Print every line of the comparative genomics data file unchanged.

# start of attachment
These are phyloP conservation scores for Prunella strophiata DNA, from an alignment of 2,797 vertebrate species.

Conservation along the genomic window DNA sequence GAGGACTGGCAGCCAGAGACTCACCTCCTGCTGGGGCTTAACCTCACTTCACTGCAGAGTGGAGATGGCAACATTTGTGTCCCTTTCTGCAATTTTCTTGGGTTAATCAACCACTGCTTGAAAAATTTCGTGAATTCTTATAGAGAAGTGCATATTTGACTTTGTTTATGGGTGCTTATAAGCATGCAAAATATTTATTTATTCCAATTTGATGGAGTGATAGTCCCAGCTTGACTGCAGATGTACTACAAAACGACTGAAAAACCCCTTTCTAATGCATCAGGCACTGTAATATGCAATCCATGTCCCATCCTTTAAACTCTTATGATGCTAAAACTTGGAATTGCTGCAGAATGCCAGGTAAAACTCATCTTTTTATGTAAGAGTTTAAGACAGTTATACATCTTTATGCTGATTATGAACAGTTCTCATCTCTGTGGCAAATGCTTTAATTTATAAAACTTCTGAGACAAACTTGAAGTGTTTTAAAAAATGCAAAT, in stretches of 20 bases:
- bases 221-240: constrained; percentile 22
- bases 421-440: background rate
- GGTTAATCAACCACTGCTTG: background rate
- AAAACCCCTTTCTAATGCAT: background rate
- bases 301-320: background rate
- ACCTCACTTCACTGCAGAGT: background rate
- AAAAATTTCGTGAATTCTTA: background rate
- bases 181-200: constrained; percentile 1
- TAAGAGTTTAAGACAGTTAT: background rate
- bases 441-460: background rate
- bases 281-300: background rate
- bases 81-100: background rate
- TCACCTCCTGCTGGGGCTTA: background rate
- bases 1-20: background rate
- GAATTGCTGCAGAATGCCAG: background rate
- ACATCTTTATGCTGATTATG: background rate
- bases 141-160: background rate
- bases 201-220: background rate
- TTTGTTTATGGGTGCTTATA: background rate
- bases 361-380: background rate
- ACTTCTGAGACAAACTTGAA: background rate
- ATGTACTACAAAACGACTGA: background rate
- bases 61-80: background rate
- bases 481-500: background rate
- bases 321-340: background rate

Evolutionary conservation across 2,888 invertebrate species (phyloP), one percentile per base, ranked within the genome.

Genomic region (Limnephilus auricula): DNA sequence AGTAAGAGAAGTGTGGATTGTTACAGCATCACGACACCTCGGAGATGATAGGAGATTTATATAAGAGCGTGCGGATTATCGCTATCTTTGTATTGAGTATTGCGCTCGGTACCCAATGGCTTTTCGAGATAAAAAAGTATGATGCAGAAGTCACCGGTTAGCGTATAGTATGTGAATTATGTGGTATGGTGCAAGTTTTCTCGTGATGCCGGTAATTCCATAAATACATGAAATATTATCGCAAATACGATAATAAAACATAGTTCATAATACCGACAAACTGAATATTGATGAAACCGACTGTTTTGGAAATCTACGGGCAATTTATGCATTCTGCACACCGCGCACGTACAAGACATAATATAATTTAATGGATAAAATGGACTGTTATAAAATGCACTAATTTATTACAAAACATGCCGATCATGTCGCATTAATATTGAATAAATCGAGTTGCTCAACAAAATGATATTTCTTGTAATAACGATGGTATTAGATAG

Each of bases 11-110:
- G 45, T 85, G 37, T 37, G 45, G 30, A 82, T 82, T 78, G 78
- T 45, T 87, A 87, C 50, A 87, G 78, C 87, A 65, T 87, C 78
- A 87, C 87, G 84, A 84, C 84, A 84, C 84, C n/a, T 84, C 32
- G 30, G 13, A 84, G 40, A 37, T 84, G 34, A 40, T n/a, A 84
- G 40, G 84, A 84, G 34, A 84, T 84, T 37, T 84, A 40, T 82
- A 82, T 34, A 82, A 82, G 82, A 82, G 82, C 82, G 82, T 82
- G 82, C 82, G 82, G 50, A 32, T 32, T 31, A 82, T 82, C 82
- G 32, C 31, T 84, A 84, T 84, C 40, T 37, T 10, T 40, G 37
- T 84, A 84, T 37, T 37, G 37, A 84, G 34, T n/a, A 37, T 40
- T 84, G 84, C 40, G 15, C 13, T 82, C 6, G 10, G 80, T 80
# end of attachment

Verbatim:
These are phyloP conservation scores for Prunella strophiata DNA, from an alignment of 2,797 vertebrate species.

Conservation along the genomic window DNA sequence GAGGACTGGCAGCCAGAGACTCACCTCCTGCTGGGGCTTAACCTCACTTCACTGCAGAGTGGAGATGGCAACATTTGTGTCCCTTTCTGCAATTTTCTTGGGTTAATCAACCACTGCTTGAAAAATTTCGTGAATTCTTATAGAGAAGTGCATATTTGACTTTGTTTATGGGTGCTTATAAGCATGCAAAATATTTATTTATTCCAATTTGATGGAGTGATAGTCCCAGCTTGACTGCAGATGTACTACAAAACGACTGAAAAACCCCTTTCTAATGCATCAGGCACTGTAATATGCAATCCATGTCCCATCCTTTAAACTCTTATGATGCTAAAACTTGGAATTGCTGCAGAATGCCAGGTAAAACTCATCTTTTTATGTAAGAGTTTAAGACAGTTATACATCTTTATGCTGATTATGAACAGTTCTCATCTCTGTGGCAAATGCTTTAATTTATAAAACTTCTGAGACAAACTTGAAGTGTTTTAAAAAATGCAAAT, in stretches of 20 bases:
- bases 221-240: constrained; percentile 22
- bases 421-440: background rate
- GGTTAATCAACCACTGCTTG: background rate
- AAAACCCCTTTCTAATGCAT: background rate
- bases 301-320: background rate
- ACCTCACTTCACTGCAGAGT: background rate
- AAAAATTTCGTGAATTCTTA: background rate
- bases 181-200: constrained; percentile 1
- TAAGAGTTTAAGACAGTTAT: background rate
- bases 441-460: background rate
- bases 281-300: background rate
- bases 81-100: background rate
- TCACCTCCTGCTGGGGCTTA: background rate
- bases 1-20: background rate
- GAATTGCTGCAGAATGCCAG: background rate
- ACATCTTTATGCTGATTATG: background rate
- bases 141-160: background rate
- bases 201-220: background rate
- TTTGTTTATGGGTGCTTATA: background rate
- bases 361-380: background rate
- ACTTCTGAGACAAACTTGAA: background rate
- ATGTACTACAAAACGACTGA: background rate
- bases 61-80: background rate
- bases 481-500: background rate
- bases 321-340: background rate

Evolutionary conservation across 2,888 invertebrate species (phyloP), one percentile per base, ranked within the genome.

Genomic region (Limnephilus auricula): DNA sequence AGTAAGAGAAGTGTGGATTGTTACAGCATCACGACACCTCGGAGATGATAGGAGATTTATATAAGAGCGTGCGGATTATCGCTATCTTTGTATTGAGTATTGCGCTCGGTACCCAATGGCTTTTCGAGATAAAAAAGTATGATGCAGAAGTCACCGGTTAGCGTATAGTATGTGAATTATGTGGTATGGTGCAAGTTTTCTCGTGATGCCGGTAATTCCATAAATACATGAAATATTATCGCAAATACGATAATAAAACATAGTTCATAATACCGACAAACTGAATATTGATGAAACCGACTGTTTTGGAAATCTACGGGCAATTTATGCATTCTGCACACCGCGCACGTACAAGACATAATATAATTTAATGGATAAAATGGACTGTTATAAAATGCACTAATTTATTACAAAACATGCCGATCATGTCGCATTAATATTGAATAAATCGAGTTGCTCAACAAAATGATATTTCTTGTAATAACGATGGTATTAGATAG

Each of bases 11-110:
- G 45, T 85, G 37, T 37, G 45, G 30, A 82, T 82, T 78, G 78
- T 45, T 87, A 87, C 50, A 87, G 78, C 87, A 65, T 87, C 78
- A 87, C 87, G 84, A 84, C 84, A 84, C 84, C n/a, T 84, C 32
- G 30, G 13, A 84, G 40, A 37, T 84, G 34, A 40, T n/a, A 84
- G 40, G 84, A 84, G 34, A 84, T 84, T 37, T 84, A 40, T 82
- A 82, T 34, A 82, A 82, G 82, A 82, G 82, C 82, G 82, T 82
- G 82, C 82, G 82, G 50, A 32, T 32, T 31, A 82, T 82, C 82
- G 32, C 31, T 84, A 84, T 84, C 40, T 37, T 10, T 40, G 37
- T 84, A 84, T 37, T 37, G 37, A 84, G 34, T n/a, A 37, T 40
- T 84, G 84, C 40, G 15, C 13, T 82, C 6, G 10, G 80, T 80